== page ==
# Stuart Thomson

Software Developer | Human Being

# Iterables and Iterators: a lazy approach to collections

For a long time I knew that lazily evaluated sequences existed. It was a thing present in a lot of programming languages, or their standard libraries, yet my brain still struggled with them. Mapping items one at a time was intuitive to me, but how did filtering work when you’re only looking at one item at a time? This post comes after I spent time wondering how these basic operations worked and then wondering how I’d implement them myself. In fact, that’s exactly what I’ve done here. This post follows the same learning I did, starting from what these objects really are and the building up to solving a problem.
I’m going to be using Javascript’s iterators in this post, but there are equivalents in other major modern programming languages. C# has IEnumerator, Java has Iterator, and functional languages will often have some form of lazily evaluated sequence built-in.
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Stephen Toub’s post on the Microsoft blog about how async/await really works in C# explains how IEnumerable was one way to manage async logic prior to the introduction of Task. Be prepared for a long and highly technical read if you do click that link.
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The code in this post is here to illustrate how these features work. Please don’t use the code I’ve written in your projects. Use someone else’s properly maintained library, you’ll thank yourself later.

## Arrays

Arrays and lists are pretty standard collections in any programming language, and often make their appearances in early computer science courses. In Javascript we only have an array type, but has methods for it to be used in the way a list would in other languages. Array are objects that represent an ordered sequence of values, and those values are laid out in order in memory.

### Setting the scene

As an example problem to set the scene for the real topic of this post, let’s imagine we want an array of 10 numbers that are not divisible by 5, then multiply by two. This is a fairly simple, if not contrived, problem that can be solved with a `filter()` and a `map()`.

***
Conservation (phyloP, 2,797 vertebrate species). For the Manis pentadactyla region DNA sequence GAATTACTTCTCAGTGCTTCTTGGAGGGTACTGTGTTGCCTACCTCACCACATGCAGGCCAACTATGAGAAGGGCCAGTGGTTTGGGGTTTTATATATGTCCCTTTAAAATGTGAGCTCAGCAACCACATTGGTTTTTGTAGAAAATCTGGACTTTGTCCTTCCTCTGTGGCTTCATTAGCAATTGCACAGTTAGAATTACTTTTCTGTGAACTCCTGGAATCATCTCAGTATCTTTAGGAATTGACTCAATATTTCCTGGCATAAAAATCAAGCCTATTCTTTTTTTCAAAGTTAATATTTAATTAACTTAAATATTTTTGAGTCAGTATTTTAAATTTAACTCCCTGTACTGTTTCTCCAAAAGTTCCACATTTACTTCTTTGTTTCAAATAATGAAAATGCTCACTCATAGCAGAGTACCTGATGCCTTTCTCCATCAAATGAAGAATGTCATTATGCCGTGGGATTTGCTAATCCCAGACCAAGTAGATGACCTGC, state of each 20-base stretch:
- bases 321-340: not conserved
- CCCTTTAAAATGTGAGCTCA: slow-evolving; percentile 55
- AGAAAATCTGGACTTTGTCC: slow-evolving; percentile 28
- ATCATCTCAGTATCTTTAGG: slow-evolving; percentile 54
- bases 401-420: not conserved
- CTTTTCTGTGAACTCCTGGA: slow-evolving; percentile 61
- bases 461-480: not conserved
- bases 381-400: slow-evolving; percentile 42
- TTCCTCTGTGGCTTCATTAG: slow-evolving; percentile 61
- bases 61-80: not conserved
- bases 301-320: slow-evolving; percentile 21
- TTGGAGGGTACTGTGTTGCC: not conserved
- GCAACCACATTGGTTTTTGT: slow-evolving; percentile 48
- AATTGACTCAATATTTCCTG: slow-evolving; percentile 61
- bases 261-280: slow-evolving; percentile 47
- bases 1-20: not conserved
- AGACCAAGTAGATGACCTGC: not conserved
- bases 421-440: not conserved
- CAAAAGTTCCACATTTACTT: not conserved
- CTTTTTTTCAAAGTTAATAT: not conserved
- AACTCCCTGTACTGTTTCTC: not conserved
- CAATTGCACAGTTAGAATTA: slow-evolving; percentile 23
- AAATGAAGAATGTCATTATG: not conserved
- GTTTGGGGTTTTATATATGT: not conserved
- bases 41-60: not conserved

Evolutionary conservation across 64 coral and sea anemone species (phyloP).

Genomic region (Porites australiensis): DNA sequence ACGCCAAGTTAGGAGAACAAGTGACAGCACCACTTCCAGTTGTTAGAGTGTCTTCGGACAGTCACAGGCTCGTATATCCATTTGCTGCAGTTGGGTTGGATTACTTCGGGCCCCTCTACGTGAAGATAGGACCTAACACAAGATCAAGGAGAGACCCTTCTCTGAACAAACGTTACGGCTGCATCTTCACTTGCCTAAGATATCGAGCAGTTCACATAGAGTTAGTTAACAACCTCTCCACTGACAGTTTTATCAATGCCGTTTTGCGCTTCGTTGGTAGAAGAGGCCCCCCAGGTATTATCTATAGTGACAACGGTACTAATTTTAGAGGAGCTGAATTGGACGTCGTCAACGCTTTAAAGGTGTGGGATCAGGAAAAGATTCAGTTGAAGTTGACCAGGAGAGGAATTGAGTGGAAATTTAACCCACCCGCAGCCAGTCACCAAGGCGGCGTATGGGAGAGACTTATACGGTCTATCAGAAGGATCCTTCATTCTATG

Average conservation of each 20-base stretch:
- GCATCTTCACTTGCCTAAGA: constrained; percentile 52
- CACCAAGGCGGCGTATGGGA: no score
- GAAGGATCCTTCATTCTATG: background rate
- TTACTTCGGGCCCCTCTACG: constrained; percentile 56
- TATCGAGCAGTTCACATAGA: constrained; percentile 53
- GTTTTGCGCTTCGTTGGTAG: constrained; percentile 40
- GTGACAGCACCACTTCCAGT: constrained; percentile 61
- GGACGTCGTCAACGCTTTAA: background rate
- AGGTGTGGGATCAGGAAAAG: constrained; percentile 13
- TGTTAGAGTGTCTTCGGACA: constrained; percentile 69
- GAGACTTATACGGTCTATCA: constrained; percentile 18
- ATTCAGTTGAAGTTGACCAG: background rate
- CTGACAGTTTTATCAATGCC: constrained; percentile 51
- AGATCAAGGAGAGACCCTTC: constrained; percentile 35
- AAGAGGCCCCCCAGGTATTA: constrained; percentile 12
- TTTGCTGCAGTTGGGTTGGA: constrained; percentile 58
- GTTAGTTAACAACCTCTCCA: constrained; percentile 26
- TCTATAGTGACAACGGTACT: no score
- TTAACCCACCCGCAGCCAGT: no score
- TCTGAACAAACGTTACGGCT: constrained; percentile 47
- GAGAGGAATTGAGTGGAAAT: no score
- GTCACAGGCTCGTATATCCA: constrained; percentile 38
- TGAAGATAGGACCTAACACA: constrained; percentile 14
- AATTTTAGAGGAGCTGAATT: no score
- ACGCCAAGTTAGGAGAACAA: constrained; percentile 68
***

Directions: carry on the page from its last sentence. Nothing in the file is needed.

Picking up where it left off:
`tsx`const array = range(1, 100);                     // Let's pretend this function exists already and returns an array from 1 to 100const filtered = array.filter(n => n % 5 !== 0); // Remove numbers divisible by 5const mapped = filtered.map(n => n * 2);         // Multiply all number by 2const sliced = mapped.slice(0, 10);              // Keep only the first 10 numbersconsole.log(sliced);// [2, 4, 6, 8, 12, 14, 16, 18, 22, 24]``
In order to try represent what the computer is doing, I’ve written out a table of the values created at each stage.
`tsx`[1, 2, 3, 4, 5,  6,  7,  8,  9,  10, 11, 12, 13, 14, /* ... */  98,  99, 100]; // range(1, 100);[1, 2, 3, 4,     6,  7,  8,  9,      11, 12, 13, 14, /* ... */  98,  99     ]; // array.filter(n => n % 5 !== 0)[2, 4, 6, 8,    12, 14, 16, 18,      22, 24, 26, 28, /* ... */ 196, 198     ]; // filtered.map(n => n * 2);[2, 4, 6, 8,    12, 14, 16, 18,      22, 24                                 ]; // mapped.slice(0, 10);``
As each function in the chain must complete before the next one can start, and those functions return the computed arrays, every single value in this table (including the ones skipped by the `/* ... */`s) had to be calculated. If we look at the `filter` and `map` stages, we see almost all of the values (from the initial values of `13` all the way up to `100`) have no bearing on the final result. All of that calculation work wasn’t necessary for the final solution, but had to be done anyway because of the data structure we’ve chosen to use.
What we need is a way to represent operations without actually executing them up-front, and then being able to do work on only the values we care about. It turns out we do have that, and they’re the topic of this very post.

## Iterators and Iterables

Iterators are an extremely simple construct. They abstract away the exact how the data in a collection is stored in favour of the absolute simplest interface possible:
`tsx`interface Iterator<T> {  next(): IteratorResult<T>;}interface IteratorResult<T> {  done: boolean;  value: T; // Note: not required if `done` is true}``
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Sections with an arrow, like the one below, are expandable in case you want to read the code.
A really bad way to get an Iterator from an array